A clear example of a game with some of the right elements, but the few it lacks are critical!

User Rating: 5.5 | Star Raiders PS3
For the most part Star Raiders is technically sound but totally misses the mark when it comes to enjoyable gameplay and storytelling.

You spend 100% of the game dogfighting enemy ships, which would be ok if this was done on a larger scale. Your ship can morph into 2 other modes: one that resembles a mech and the other, a stationary turrent. As a mech, your ship moves slower but is ideal for taking out larger ships that have multiple weak points (energy cores). In turrent mode, your ship remains still and has lower shields but causes the most damage out of all 3 modes. Of course, regular flight mode is the most balanced and outside of taking down large ships or perhaps trophy hunting, its the best mode to stay in for taking out enemies. This is really the only level of gameplay variety that the game offers. Each of the 10 levels has 3 parts (A, B, & C) but only one (A) is required to complete in order to move on to the next level while the other 2 are always optional. Every level has the one of the same requirements in order to clear it:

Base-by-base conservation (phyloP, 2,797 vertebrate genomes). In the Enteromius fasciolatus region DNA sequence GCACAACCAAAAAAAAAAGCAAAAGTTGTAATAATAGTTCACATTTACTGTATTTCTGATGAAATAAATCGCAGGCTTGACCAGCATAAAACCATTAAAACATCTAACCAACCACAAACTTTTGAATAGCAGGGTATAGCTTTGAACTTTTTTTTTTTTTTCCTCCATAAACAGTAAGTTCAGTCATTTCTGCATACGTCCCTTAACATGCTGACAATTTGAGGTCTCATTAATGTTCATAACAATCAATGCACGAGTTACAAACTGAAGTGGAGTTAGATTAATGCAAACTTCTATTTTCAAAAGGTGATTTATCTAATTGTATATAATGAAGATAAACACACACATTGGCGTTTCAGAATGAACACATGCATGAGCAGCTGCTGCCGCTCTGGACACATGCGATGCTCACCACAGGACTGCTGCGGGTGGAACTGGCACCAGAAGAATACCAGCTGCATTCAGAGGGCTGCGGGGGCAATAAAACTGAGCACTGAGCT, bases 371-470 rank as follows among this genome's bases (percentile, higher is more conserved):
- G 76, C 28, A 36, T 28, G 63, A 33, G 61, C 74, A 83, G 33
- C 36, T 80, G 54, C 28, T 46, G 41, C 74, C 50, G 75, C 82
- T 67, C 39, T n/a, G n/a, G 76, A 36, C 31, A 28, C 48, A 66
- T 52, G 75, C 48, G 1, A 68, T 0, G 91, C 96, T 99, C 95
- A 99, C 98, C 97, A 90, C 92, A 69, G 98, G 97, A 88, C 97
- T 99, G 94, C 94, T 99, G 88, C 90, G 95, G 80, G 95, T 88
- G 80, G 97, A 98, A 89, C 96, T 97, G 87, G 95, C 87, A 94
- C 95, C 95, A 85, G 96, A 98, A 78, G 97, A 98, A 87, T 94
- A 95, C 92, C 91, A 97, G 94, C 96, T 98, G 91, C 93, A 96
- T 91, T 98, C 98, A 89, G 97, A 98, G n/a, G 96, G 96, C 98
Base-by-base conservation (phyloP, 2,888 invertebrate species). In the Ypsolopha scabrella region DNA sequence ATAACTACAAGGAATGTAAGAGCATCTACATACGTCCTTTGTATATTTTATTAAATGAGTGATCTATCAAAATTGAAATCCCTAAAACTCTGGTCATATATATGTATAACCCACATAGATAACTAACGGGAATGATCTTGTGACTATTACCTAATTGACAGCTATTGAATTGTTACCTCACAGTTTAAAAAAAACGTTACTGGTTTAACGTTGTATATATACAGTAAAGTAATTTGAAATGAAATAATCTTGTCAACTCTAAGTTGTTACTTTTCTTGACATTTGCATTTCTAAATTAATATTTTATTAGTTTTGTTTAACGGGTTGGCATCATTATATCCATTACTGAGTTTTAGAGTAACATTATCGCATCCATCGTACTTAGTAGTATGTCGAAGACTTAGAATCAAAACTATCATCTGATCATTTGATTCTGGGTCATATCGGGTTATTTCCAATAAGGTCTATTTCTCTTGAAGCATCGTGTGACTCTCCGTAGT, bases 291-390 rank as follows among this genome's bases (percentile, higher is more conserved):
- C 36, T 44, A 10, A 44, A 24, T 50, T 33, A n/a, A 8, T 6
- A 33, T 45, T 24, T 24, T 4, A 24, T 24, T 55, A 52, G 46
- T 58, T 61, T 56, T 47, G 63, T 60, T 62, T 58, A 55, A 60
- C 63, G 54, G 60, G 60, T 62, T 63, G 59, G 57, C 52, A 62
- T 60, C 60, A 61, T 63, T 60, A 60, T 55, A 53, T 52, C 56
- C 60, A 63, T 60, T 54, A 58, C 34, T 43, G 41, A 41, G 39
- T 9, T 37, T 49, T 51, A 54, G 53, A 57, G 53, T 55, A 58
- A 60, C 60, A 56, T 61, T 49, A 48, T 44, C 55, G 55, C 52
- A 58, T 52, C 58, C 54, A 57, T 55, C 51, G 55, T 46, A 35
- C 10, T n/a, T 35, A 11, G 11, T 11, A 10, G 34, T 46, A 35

1. Destroy X amount of enemies
2. Find XYZ item
3. Take out all the generators or cores from the extremely large space station